How to recycle old milk jugs and bottle caps into colorful plastic bricks


#1

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#2
  1. Make into full-size Lego-style bricks.
  2. Use bricks to make a house.
  3. Sell house to Lego enthusiast
  4. Profit!

#3

Finally, an affordable source of colorful plastic bricks.


#4

Does he turn jugs and caps out of the bricks?


#5

I have been curious about grinding up plastic milk jugs and molding the resulting plastic granules into stuff for YEARS and never even thought to check YouTube for tutorials. I always imagined needing a much more powerful motor to grind them up easily.

Thanks Mark! :smile:


#6

extrude into rod for 3d printer?


#7

Wasn’t there a kids-play-with-Plastics! type toy a few decades ago? You could form blocks and make simple cars and things? Super low tech proto MakerBot. Sort of e-z-bake oven? I can also vaguely recall a similar technique for making ornaments: a metal outline of a snowflake or angel, you are given several colors of ground plastics, fill in spaces n bake in Mom’s oven.

This would be a fun project, but a couple questions:

  • does the HDPE give off or outgas something nasty when heated to 350? how about 375? mb a spot gets to 425 in my dinky garage sale toaster oven. Will it kill me quicker than ________ (favorite poison)?

  • a milk jug is obviously food-safe, what about my orange detergent bottle?

  • if you make a sheet of it, can you mold it over things a bit like vacuforming? mb make bowls or pots things for the garden?

  • how does it turn since it is a loose-ish aggregate? might break apart along irregular sized granular fault lines?

Turning jugs and caps would be so meta. dude


#8

I would guess, while I ain’t no scientist (although I do believe in global climate change), that breathing anything coming out of that oven would be bad news. That said, a well-ventilated workspace is always a good idea. As for the detergent bottle–a good rinse with water would probably set you up to then grind the thing down.

My worry is that by using it as something to be torn apart in various ways by lathes and the like, that I’d be creating the same problem we’ve already got–small particulate plastic that easily finds its way out of landfills and such and into the food chain. But there’s got to be an environmentally friendly way to use the stuff. Building a shed or doghouse would require quite a few bottles and such, though. Probably kill the blender blade after not too long as well.


#9

Right off the bat, you’re going to be getting a few whiffs of dioxins and furans whenever you’re subjecting PE or PVC to those temperatures. That’s nasty enough for a start.

The granularity also leads me to believe that this is not food safe - grains are going to be coming off the thing quite easily. That’s without thinking of the other issues like mixing detergent bottles with milk jugs. Don’t use this for kids’ toys or for holding any kind of food.

As I recall, with every recycling, the density reduces. So what was HDPE is now slightly lower grade stuff. I don’t know what the implications for recycling whatever you make from this are.

Still, it’s an interesting idea…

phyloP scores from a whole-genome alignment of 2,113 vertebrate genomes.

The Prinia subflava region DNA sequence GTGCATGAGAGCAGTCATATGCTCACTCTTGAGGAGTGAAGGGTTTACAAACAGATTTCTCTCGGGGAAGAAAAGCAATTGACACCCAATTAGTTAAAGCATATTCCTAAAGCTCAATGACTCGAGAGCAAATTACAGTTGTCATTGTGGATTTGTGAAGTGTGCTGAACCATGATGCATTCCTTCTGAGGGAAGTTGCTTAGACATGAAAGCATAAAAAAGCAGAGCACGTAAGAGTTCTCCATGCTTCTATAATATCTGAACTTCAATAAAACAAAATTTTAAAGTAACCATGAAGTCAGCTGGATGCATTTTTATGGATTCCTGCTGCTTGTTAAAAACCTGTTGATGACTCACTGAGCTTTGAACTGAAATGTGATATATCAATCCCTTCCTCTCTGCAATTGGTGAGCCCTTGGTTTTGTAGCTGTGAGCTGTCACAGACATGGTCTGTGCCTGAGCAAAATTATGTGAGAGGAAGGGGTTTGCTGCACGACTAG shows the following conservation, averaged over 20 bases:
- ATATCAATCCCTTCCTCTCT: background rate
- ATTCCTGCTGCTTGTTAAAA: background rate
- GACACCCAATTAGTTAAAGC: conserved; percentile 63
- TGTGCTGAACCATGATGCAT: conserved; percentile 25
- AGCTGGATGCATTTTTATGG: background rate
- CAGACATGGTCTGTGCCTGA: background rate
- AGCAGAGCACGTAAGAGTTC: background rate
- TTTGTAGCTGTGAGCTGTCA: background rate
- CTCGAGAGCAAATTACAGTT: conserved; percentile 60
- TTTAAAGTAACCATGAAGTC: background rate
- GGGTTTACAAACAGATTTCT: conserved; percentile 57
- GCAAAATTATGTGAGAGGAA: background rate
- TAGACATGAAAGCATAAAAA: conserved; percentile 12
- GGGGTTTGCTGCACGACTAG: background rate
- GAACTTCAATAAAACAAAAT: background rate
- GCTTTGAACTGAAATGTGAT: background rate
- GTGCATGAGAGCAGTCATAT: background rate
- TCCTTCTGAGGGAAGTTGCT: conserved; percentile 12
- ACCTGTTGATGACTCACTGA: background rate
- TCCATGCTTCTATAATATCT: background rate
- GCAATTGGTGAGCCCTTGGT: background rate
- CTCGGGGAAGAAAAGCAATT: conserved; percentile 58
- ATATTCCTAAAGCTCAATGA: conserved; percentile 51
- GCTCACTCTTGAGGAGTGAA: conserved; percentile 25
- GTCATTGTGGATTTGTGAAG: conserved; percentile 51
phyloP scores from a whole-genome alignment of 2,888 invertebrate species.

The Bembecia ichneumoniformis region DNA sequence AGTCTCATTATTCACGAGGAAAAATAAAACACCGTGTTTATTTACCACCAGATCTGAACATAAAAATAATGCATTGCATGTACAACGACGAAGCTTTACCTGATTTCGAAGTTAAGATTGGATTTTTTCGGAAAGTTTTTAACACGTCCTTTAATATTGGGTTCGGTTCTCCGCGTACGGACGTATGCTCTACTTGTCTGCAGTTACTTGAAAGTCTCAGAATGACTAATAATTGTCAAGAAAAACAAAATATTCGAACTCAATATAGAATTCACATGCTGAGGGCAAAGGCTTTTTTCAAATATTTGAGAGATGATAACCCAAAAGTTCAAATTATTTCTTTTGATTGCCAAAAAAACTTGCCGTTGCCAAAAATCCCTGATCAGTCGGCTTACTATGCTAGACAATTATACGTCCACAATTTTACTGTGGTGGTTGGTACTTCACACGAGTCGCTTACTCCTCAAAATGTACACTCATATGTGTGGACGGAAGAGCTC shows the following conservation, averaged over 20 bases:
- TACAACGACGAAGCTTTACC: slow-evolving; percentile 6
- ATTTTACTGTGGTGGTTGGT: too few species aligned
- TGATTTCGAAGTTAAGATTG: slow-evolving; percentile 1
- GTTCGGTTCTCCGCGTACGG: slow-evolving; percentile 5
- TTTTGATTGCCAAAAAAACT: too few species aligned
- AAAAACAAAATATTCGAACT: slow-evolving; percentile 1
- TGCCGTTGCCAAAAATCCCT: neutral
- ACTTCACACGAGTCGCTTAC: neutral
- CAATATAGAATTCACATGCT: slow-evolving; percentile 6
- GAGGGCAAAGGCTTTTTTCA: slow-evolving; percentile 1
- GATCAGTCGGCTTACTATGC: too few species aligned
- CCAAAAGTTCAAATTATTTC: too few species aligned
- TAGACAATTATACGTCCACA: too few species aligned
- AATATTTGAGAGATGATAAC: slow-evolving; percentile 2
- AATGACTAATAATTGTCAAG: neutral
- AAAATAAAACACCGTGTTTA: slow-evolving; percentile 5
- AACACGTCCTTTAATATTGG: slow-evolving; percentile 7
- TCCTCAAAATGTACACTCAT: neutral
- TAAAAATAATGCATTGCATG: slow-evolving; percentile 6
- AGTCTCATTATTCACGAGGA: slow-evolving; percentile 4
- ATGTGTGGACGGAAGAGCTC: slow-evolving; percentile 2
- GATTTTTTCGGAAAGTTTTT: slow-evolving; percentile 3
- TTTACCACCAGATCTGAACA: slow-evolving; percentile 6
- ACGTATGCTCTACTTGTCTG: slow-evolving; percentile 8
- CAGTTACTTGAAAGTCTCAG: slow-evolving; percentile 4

#10

Well you could buy a used toaster oven for the melting and do it outside or in a garage. Also hardware stores sell gas masks (which you should be using anyways if you use spray paint).


#11

This one uses parafin wax:

Loved that thing


#12

Paraffin wax is a lower molecular weight cousin of polyethylene.


#13

Not sure this sold well in the southern states. Things that melt so easily are clearly the Devil’s work.


#14

hmmmm, my version of this seemed so much more crude. mb this is the 80s/90s version
gotta wonder about the outgassing from that puppy
I bet kids who use this wax (har har) poetical about the smell the thing used to give off. Thems were the good ol days.


#15

They say he carved it himself… From a bigger spoon.


#16

I never really understood why the “maker” group has never explored recycling/reuse of HDPE jugs. I mean we have tons of homemade sous vide cookers/controllers, so why not apply that to this? So take a decent length of black iron pipe, find an auger combination (relative to inside pipe diameter) that fits, some end caps, a hole for extrusion, a Y or sanitation Y for raw stock feed, a motor to drive the auger and a heating element. For probably less than $100 you should be able to turn out a decent filament line. You’d need to play with temperature and auger speed but this is essentially what a small yield production extruder is. Of course they usually have multiple temperature zones, and there isn’t any reason you couldn’t do that here it’s just more complex.

I wish I had the time to play with this, but maybe at least I’ve given someone an idea or two.

Also - flat sheets would be hard to do. The best way I’ve seen it done is via an electric frying pan (with temperature control). Pile your stock in the middle, add a barrier (or form) and then apply weight over the whole thing. HDPE never really enters a liquid state, at best you get something like taffy so without pressure to force it spread out you get a melted lump of plastic. I suppose if you were really good with metal work you could build a progressive roller setup and heat them with MOV transformers wired for high current (but you’d need some type of controller to manage temperatures as well).

-and last- Detergent bottles. No, just no.
The next time you get an empty one wash it out. As many times, and with as much cleaner as you feel is necessary. Then fill it full of clean drinkable water. Let it sit overnight. The next day pour yourself a glass. If you can’t smell the detergent in the water I want to know what cleaner you are using, cause I need some.


#17

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